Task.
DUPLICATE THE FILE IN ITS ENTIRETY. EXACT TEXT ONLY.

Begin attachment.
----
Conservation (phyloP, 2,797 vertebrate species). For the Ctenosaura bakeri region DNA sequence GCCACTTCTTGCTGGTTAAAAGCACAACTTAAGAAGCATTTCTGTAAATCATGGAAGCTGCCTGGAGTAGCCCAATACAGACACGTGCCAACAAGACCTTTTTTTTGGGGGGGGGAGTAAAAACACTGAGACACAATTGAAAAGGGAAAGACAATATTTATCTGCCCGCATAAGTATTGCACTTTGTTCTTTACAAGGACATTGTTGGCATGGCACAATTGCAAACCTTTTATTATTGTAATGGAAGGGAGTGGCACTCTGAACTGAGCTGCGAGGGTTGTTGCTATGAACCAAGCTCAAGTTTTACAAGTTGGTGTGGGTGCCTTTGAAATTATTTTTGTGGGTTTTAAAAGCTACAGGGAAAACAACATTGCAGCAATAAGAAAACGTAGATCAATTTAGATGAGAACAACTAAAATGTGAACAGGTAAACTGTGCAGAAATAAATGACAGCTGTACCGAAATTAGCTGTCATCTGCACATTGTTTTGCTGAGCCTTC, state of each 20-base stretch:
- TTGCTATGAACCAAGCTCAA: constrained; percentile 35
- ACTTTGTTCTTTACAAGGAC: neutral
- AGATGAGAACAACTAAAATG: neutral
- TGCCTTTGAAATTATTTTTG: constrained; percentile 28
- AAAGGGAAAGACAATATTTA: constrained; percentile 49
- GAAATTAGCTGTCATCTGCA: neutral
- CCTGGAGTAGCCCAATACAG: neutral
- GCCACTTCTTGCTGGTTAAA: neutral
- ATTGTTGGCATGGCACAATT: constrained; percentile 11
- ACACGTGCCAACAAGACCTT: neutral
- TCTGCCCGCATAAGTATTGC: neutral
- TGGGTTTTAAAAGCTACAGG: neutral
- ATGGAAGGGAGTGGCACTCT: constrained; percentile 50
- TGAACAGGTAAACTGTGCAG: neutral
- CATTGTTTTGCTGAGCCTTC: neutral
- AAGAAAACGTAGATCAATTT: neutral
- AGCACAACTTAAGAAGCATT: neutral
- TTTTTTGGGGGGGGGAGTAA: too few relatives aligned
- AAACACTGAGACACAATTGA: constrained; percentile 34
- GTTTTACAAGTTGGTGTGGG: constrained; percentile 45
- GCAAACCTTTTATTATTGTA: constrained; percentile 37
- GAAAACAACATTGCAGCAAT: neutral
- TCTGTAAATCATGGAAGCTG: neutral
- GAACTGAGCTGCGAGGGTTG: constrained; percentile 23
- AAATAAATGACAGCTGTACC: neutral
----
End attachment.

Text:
Conservation (phyloP, 2,797 vertebrate species). For the Ctenosaura bakeri region DNA sequence GCCACTTCTTGCTGGTTAAAAGCACAACTTAAGAAGCATTTCTGTAAATCATGGAAGCTGCCTGGAGTAGCCCAATACAGACACGTGCCAACAAGACCTTTTTTTTGGGGGGGGGAGTAAAAACACTGAGACACAATTGAAAAGGGAAAGACAATATTTATCTGCCCGCATAAGTATTGCACTTTGTTCTTTACAAGGACATTGTTGGCATGGCACAATTGCAAACCTTTTATTATTGTAATGGAAGGGAGTGGCACTCTGAACTGAGCTGCGAGGGTTGTTGCTATGAACCAAGCTCAAGTTTTACAAGTTGGTGTGGGTGCCTTTGAAATTATTTTTGTGGGTTTTAAAAGCTACAGGGAAAACAACATTGCAGCAATAAGAAAACGTAGATCAATTTAGATGAGAACAACTAAAATGTGAACAGGTAAACTGTGCAGAAATAAATGACAGCTGTACCGAAATTAGCTGTCATCTGCACATTGTTTTGCTGAGCCTTC, state of each 20-base stretch:
- TTGCTATGAACCAAGCTCAA: constrained; percentile 35
- ACTTTGTTCTTTACAAGGAC: neutral
- AGATGAGAACAACTAAAATG: neutral
- TGCCTTTGAAATTATTTTTG: constrained; percentile 28
- AAAGGGAAAGACAATATTTA: constrained; percentile 49
- GAAATTAGCTGTCATCTGCA: neutral
- CCTGGAGTAGCCCAATACAG: neutral
- GCCACTTCTTGCTGGTTAAA: neutral
- ATTGTTGGCATGGCACAATT: constrained; percentile 11
- ACACGTGCCAACAAGACCTT: neutral
- TCTGCCCGCATAAGTATTGC: neutral
- TGGGTTTTAAAAGCTACAGG: neutral
- ATGGAAGGGAGTGGCACTCT: constrained; percentile 50
- TGAACAGGTAAACTGTGCAG: neutral
- CATTGTTTTGCTGAGCCTTC: neutral
- AAGAAAACGTAGATCAATTT: neutral
- AGCACAACTTAAGAAGCATT: neutral
- TTTTTTGGGGGGGGGAGTAA: too few relatives aligned
- AAACACTGAGACACAATTGA: constrained; percentile 34
- GTTTTACAAGTTGGTGTGGG: constrained; percentile 45
- GCAAACCTTTTATTATTGTA: constrained; percentile 37
- GAAAACAACATTGCAGCAAT: neutral
- TCTGTAAATCATGGAAGCTG: neutral
- GAACTGAGCTGCGAGGGTTG: constrained; percentile 23
- AAATAAATGACAGCTGTACC: neutral